Yet the league officials and athletics directors continue to treat baseball like an unwanted stepchild.
As the race enters the home stretch, a rainout between Mississippi State and Tennessee back on the first weekend of conference play could be pivotal. Auburn sits in ninth place after losing two of three at Alabama, a half game behind Mississippi State. Tennessee is a game and a half behind Auburn. That's because Mississippi State and Tennessee have played one less game.
There is no way to know, of course, which team or teams the missing game hurts. If Mississippi State had played and won, it would be a full game ahead of Auburn. Had Mississippi State played and lost, the Tigers and Bulldogs would be tied for eighth and Auburn would own the tiebreaker.
The bottom line is that only in baseball are games simply wiped off the schedule because of weather. Only in baseball are Sunday games shortened because a team has a flight to catch.
Why can't teams have flexible travel plans and leave when the game is over, staying one more night if necessary? Why can't teams stay an extra day and play rained-out Sunday games on Monday?
Officials fall back on tried and true reasons. Players would, gasp!, have to miss classes on Monday. And, they mumble, it would cost money.
It's OK for baseball players to miss classes to travel to midweek games, OK for basketball players to miss classes, OK for golfers to miss lots of classes. It's OK for softball teams to play midweek SEC series, for crying out loud. It's not OK for baseball players to, possibly, miss a day or two of classes because of rainouts over the course of a season.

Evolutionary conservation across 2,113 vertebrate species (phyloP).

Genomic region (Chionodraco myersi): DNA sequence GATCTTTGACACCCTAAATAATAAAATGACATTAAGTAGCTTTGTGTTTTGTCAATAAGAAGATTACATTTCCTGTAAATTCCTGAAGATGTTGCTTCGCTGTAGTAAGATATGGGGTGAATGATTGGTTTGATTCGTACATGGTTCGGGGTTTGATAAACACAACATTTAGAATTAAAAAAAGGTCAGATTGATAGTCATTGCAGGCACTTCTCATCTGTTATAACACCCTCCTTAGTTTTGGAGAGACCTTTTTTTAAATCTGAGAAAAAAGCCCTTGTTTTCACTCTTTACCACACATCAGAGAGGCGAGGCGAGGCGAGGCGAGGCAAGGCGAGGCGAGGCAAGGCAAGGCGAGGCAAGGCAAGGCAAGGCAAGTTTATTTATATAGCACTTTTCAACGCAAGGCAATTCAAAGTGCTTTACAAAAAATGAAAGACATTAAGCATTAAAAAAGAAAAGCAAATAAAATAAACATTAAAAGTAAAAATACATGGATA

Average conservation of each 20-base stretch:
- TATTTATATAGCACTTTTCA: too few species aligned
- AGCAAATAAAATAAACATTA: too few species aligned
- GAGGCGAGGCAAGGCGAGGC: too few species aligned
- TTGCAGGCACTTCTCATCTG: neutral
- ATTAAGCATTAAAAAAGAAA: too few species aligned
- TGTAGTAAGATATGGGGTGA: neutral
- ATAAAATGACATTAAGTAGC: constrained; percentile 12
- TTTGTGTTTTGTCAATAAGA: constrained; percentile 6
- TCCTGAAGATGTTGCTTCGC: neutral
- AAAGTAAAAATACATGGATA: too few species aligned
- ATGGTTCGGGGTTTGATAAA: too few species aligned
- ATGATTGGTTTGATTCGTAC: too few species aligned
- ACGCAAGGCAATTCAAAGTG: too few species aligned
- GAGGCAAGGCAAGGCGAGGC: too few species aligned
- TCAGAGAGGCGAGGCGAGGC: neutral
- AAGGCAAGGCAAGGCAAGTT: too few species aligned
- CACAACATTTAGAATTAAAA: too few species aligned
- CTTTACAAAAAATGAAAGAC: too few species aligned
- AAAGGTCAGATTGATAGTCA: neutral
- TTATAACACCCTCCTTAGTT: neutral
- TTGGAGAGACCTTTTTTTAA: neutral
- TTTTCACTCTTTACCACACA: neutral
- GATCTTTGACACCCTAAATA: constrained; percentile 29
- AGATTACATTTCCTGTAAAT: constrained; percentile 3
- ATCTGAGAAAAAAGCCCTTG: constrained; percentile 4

After it rained for most of the day Sunday in Tuscaloosa, Auburn and Alabama had to agree to seek a waiver from the SEC office to start the game at 7. Rules state Sunday games can't start after 4. As it turns out, after a 9-1 loss, the Tigers would have been better off to pack up and go home. If they had done that, they would be tied for eighth with the tiebreaker in their favor.
Should rain and whether or not one team agrees to seek a waiver really have an impact on who plays for a championship and who doesn't? Can you imagine such a situation in any other sport? Can you imagine an announcement at a football game saying the quarters in the second half will be cut to 12 minutes because one team has a plane to catch, the second half of a basketball game being cut to 15 minutes?
Of course, the athletics directors and the league office could resolve a lot of this by listening to the men who coach the game. They want everybody in the SEC Tournament, instead of the top eight, or to do away with the tournament altogether and play 11 league series. Their pleas fall annually on deaf ears.
Oh, well. The system is what it is, and the Tigers go toward the final nine games of their regular-season schedule with work to do if they are to make the field for the SEC Tournament at the Hoover Met. Their destiny is in their own hands, which seemed quite unlikely back when they were 1-5 after two weeks of SEC play.
The next two series--both at home--could well tell the tale.
Next weekend, LSU comes to town. The Bayou Bengals have staggered and stumbled through their season, but they won two of three from Arkansas at home and are but one game behind Auburn. The following weekend brings the Georgia Bulldogs to town. They are one game ahead of Auburn after sweeping the rapidly collapsing Florida Gators on the road.
If the Tigers can go 4-2 in those two series, that might be enough to get them to Hoover. If they can go 4-2 in those two and win at least one at Arkansas in the regular-season finale, it will almost certainly be enough.
One can only hope that it won't come down to a half game between Auburn and Mississippi State or Tennessee. On the other hand, if it does, maybe someone will raise enough of a stink to get someone to pay attention.
Wishful thinking, probably.